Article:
“There are roughly a dozen districts in this map that now allow the Latino population to have a significant say in electing a candidate of their choice,” Ramirez said. “This map also accounts for the growing Latino population, ensuring they’ll continue to have an impact on elections in the future.”
Meanwhile, on the other big issue of the day, the state Senate pushed through a sprawling energy package that would bail out Exelon’s financially struggling nuclear plants at Dresden, Byron and Braidwood, encourage wider use of electric vehicles and renewable energy, and deliver hundreds of millions of dollars in potential refunds to Commonwealth Edison customers.
Shortly before 1 a.m. Wednesday, the Senate voted 39-16 to send the measure to the House.
Its lead sponsor, state Sen. Michael Hastings, D-Frankfort, praised its clean-energy provisions as “one of the most sweeping investments our country has seen in renewable resources” and hailed its ethics framework as an answer to ComEd’s nearly decade-long, bribery-tainted lobbying in Springfield.
“There are no backroom deals or insiders influencing this process,” he said.
But even with the Senate’s vote, the bill’s fate wasn’t immediately clear since the Democratic-led House adjourned Tuesday night without a vote and no clear sense of when the chamber would reconvene. Speaker Emanuel “Chris” Welch, D-Hillside, said earlier he wouldn’t call the package for a vote unless it had Pritzker’s backing.
And through the day, the energy bill didn’t have that.
The key sticking point was the fate of the Prairie State Energy Campus, a coal-fired plant in downstate Marissa that powers dozens of Illinois communities, including Winnetka, Naperville and Batavia, among several suburbs.
The facility is regarded as one of the nation’s biggest polluters, and Pritzker threatened to veto any energy deal that didn’t contain a clear-cut closure date for Prairie State.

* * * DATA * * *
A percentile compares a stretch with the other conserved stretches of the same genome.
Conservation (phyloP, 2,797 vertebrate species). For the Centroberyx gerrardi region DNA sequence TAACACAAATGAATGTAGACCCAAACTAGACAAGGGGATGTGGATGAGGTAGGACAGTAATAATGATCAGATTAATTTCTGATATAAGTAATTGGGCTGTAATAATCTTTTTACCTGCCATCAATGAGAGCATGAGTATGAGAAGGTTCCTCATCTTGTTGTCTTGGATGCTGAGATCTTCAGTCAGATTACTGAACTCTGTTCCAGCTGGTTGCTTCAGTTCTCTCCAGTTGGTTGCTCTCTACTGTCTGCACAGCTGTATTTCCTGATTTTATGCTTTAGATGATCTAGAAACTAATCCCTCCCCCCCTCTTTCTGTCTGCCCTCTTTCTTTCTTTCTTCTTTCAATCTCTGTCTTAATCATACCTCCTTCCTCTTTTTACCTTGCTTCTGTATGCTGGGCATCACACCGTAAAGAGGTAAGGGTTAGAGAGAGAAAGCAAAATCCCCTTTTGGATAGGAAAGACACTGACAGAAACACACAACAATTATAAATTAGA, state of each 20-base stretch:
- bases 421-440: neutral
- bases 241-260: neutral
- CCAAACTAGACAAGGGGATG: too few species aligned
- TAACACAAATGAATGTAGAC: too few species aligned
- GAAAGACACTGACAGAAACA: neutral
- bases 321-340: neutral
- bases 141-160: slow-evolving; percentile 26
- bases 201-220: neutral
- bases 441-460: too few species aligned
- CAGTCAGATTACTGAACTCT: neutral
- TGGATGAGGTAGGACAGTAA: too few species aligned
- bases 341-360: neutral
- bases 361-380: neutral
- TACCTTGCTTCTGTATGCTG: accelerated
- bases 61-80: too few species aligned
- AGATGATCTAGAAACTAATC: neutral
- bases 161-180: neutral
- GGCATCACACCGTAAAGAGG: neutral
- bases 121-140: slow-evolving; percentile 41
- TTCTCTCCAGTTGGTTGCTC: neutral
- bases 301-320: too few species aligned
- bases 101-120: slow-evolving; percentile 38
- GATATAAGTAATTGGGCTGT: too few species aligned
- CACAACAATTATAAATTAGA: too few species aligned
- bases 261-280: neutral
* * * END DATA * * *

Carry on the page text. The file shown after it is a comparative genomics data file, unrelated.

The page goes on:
An earlier draft of the energy legislation crafted by Senate Democrats would have established carbon-emission caps on the plant and an eventual closure of Prairie State if it didn’t meet those thresholds. Earlier versions of the bill left open the possibility that the facility could operate indefinitely if it cleaned up its air pollutants, a non-starter for Pritzker.
The Senate bill that passed established a 2045 closure date for Prairie State, but the governor wanted the facility to ratchet down its carbon air pollutants ahead of that date. That language wasn’t contained in the bill that passed.
Before the Senate cast its votes for the bill, Harmon said the measure would make Illinois “the epicenter of the green economy” and insisted the Senate’s move would allow for “continued negotiations to make an excellent bill even better.”
“We can get this done,” Harmon said. “I believe the speaker and the governor both believe we can get this done in a matter of days.”
After the vote during the wee hours Wednesday, Pritzker spokeswoman Jordan Abudayyeh said the governor’s office “looked forward” to shaping the bill in the House.
She said the governor’s priority is to ensure Prairie State and a municipally owned coal-burning plant in Springfield both close by 2045 “with real interim emissions reductions consistent with previous bill drafts.”
Pritzker is “committed to working with the General Assembly to address some drafting errors in the Senate bill that the governor raised during talks [Tuesday] because they could have unintended legal consequences,” she said.
On other legislative fronts Tuesday, Democratic lawmakers stumbled in their bid to accept Pritzker’s revisions to a more broad ethics package than what the utility bill contained. The governor’s amendatory veto was overwhelmingly accepted in the Senate, but it fell a dozen votes shy of passing in the House.
The measure can still resurface in the House for another vote.